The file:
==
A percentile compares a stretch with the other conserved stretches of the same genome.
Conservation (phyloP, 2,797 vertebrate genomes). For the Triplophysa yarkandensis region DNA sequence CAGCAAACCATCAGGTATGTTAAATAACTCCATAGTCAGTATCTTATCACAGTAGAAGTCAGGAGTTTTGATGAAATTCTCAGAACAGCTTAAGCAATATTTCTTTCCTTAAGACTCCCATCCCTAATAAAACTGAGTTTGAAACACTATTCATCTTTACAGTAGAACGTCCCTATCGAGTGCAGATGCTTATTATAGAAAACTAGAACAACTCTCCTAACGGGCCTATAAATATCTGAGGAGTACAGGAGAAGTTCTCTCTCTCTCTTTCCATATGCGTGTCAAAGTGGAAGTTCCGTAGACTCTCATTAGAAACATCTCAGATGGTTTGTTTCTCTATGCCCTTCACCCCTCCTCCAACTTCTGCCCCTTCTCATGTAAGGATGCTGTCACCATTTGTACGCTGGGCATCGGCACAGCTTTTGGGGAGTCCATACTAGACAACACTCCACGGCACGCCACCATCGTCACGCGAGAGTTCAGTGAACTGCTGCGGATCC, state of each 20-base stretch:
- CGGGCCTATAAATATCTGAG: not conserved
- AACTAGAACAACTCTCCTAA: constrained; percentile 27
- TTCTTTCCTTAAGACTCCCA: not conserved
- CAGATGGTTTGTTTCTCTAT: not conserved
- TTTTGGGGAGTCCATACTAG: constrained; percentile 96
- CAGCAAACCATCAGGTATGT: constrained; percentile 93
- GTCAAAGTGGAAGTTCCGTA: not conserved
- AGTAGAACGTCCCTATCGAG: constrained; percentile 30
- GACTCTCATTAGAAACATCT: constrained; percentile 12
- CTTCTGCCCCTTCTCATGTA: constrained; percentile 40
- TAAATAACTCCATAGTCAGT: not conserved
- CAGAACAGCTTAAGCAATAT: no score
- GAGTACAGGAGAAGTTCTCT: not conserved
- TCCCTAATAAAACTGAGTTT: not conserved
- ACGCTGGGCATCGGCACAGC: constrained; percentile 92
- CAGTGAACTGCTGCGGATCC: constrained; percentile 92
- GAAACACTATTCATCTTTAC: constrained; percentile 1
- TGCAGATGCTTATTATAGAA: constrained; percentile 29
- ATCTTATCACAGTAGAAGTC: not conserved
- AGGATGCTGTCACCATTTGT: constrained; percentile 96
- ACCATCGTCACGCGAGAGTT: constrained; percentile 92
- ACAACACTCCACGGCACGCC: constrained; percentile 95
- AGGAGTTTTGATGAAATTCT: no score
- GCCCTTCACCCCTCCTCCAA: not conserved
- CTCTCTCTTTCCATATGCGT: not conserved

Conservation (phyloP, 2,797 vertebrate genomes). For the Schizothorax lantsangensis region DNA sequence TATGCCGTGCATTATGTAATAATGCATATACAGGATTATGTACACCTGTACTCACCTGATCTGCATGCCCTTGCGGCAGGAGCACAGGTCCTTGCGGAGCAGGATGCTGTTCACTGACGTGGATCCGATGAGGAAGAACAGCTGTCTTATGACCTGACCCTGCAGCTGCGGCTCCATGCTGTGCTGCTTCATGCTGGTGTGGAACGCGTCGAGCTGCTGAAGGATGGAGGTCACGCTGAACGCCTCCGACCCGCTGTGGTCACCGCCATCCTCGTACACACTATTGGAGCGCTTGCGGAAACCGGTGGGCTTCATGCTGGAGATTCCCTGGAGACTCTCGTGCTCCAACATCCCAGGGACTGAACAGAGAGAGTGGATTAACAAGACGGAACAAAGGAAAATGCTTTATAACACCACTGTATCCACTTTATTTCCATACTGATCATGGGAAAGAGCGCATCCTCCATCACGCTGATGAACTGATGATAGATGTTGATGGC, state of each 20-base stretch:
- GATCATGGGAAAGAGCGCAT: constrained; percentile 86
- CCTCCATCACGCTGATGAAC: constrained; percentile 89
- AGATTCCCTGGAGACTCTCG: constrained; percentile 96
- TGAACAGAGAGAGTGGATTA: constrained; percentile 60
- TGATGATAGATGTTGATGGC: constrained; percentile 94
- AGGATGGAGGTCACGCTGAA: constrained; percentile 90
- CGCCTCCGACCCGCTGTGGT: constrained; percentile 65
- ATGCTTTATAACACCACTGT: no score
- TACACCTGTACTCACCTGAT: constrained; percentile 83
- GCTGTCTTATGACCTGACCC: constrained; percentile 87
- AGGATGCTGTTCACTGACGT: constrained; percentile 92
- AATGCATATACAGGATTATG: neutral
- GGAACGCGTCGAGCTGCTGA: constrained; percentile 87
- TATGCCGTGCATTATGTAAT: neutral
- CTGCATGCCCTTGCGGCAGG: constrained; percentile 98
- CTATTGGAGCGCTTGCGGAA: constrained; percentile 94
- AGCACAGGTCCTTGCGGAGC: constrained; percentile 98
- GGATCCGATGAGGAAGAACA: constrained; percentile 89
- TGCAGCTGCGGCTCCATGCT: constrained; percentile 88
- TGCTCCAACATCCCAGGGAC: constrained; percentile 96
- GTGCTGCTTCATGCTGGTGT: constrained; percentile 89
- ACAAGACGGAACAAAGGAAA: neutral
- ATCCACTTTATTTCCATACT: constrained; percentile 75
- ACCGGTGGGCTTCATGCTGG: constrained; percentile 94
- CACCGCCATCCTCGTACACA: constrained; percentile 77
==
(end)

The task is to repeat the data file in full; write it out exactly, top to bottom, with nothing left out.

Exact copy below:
A percentile compares a stretch with the other conserved stretches of the same genome.
Conservation (phyloP, 2,797 vertebrate genomes). For the Triplophysa yarkandensis region DNA sequence CAGCAAACCATCAGGTATGTTAAATAACTCCATAGTCAGTATCTTATCACAGTAGAAGTCAGGAGTTTTGATGAAATTCTCAGAACAGCTTAAGCAATATTTCTTTCCTTAAGACTCCCATCCCTAATAAAACTGAGTTTGAAACACTATTCATCTTTACAGTAGAACGTCCCTATCGAGTGCAGATGCTTATTATAGAAAACTAGAACAACTCTCCTAACGGGCCTATAAATATCTGAGGAGTACAGGAGAAGTTCTCTCTCTCTCTTTCCATATGCGTGTCAAAGTGGAAGTTCCGTAGACTCTCATTAGAAACATCTCAGATGGTTTGTTTCTCTATGCCCTTCACCCCTCCTCCAACTTCTGCCCCTTCTCATGTAAGGATGCTGTCACCATTTGTACGCTGGGCATCGGCACAGCTTTTGGGGAGTCCATACTAGACAACACTCCACGGCACGCCACCATCGTCACGCGAGAGTTCAGTGAACTGCTGCGGATCC, state of each 20-base stretch:
- CGGGCCTATAAATATCTGAG: not conserved
- AACTAGAACAACTCTCCTAA: constrained; percentile 27
- TTCTTTCCTTAAGACTCCCA: not conserved
- CAGATGGTTTGTTTCTCTAT: not conserved
- TTTTGGGGAGTCCATACTAG: constrained; percentile 96
- CAGCAAACCATCAGGTATGT: constrained; percentile 93
- GTCAAAGTGGAAGTTCCGTA: not conserved
- AGTAGAACGTCCCTATCGAG: constrained; percentile 30
- GACTCTCATTAGAAACATCT: constrained; percentile 12
- CTTCTGCCCCTTCTCATGTA: constrained; percentile 40
- TAAATAACTCCATAGTCAGT: not conserved
- CAGAACAGCTTAAGCAATAT: no score
- GAGTACAGGAGAAGTTCTCT: not conserved
- TCCCTAATAAAACTGAGTTT: not conserved
- ACGCTGGGCATCGGCACAGC: constrained; percentile 92
- CAGTGAACTGCTGCGGATCC: constrained; percentile 92
- GAAACACTATTCATCTTTAC: constrained; percentile 1
- TGCAGATGCTTATTATAGAA: constrained; percentile 29
- ATCTTATCACAGTAGAAGTC: not conserved
- AGGATGCTGTCACCATTTGT: constrained; percentile 96
- ACCATCGTCACGCGAGAGTT: constrained; percentile 92
- ACAACACTCCACGGCACGCC: constrained; percentile 95
- AGGAGTTTTGATGAAATTCT: no score
- GCCCTTCACCCCTCCTCCAA: not conserved
- CTCTCTCTTTCCATATGCGT: not conserved

Conservation (phyloP, 2,797 vertebrate genomes). For the Schizothorax lantsangensis region DNA sequence TATGCCGTGCATTATGTAATAATGCATATACAGGATTATGTACACCTGTACTCACCTGATCTGCATGCCCTTGCGGCAGGAGCACAGGTCCTTGCGGAGCAGGATGCTGTTCACTGACGTGGATCCGATGAGGAAGAACAGCTGTCTTATGACCTGACCCTGCAGCTGCGGCTCCATGCTGTGCTGCTTCATGCTGGTGTGGAACGCGTCGAGCTGCTGAAGGATGGAGGTCACGCTGAACGCCTCCGACCCGCTGTGGTCACCGCCATCCTCGTACACACTATTGGAGCGCTTGCGGAAACCGGTGGGCTTCATGCTGGAGATTCCCTGGAGACTCTCGTGCTCCAACATCCCAGGGACTGAACAGAGAGAGTGGATTAACAAGACGGAACAAAGGAAAATGCTTTATAACACCACTGTATCCACTTTATTTCCATACTGATCATGGGAAAGAGCGCATCCTCCATCACGCTGATGAACTGATGATAGATGTTGATGGC, state of each 20-base stretch:
- GATCATGGGAAAGAGCGCAT: constrained; percentile 86
- CCTCCATCACGCTGATGAAC: constrained; percentile 89
- AGATTCCCTGGAGACTCTCG: constrained; percentile 96
- TGAACAGAGAGAGTGGATTA: constrained; percentile 60
- TGATGATAGATGTTGATGGC: constrained; percentile 94
- AGGATGGAGGTCACGCTGAA: constrained; percentile 90
- CGCCTCCGACCCGCTGTGGT: constrained; percentile 65
- ATGCTTTATAACACCACTGT: no score
- TACACCTGTACTCACCTGAT: constrained; percentile 83
- GCTGTCTTATGACCTGACCC: constrained; percentile 87
- AGGATGCTGTTCACTGACGT: constrained; percentile 92
- AATGCATATACAGGATTATG: neutral
- GGAACGCGTCGAGCTGCTGA: constrained; percentile 87
- TATGCCGTGCATTATGTAAT: neutral
- CTGCATGCCCTTGCGGCAGG: constrained; percentile 98
- CTATTGGAGCGCTTGCGGAA: constrained; percentile 94
- AGCACAGGTCCTTGCGGAGC: constrained; percentile 98
- GGATCCGATGAGGAAGAACA: constrained; percentile 89
- TGCAGCTGCGGCTCCATGCT: constrained; percentile 88
- TGCTCCAACATCCCAGGGAC: constrained; percentile 96
- GTGCTGCTTCATGCTGGTGT: constrained; percentile 89
- ACAAGACGGAACAAAGGAAA: neutral
- ATCCACTTTATTTCCATACT: constrained; percentile 75
- ACCGGTGGGCTTCATGCTGG: constrained; percentile 94
- CACCGCCATCCTCGTACACA: constrained; percentile 77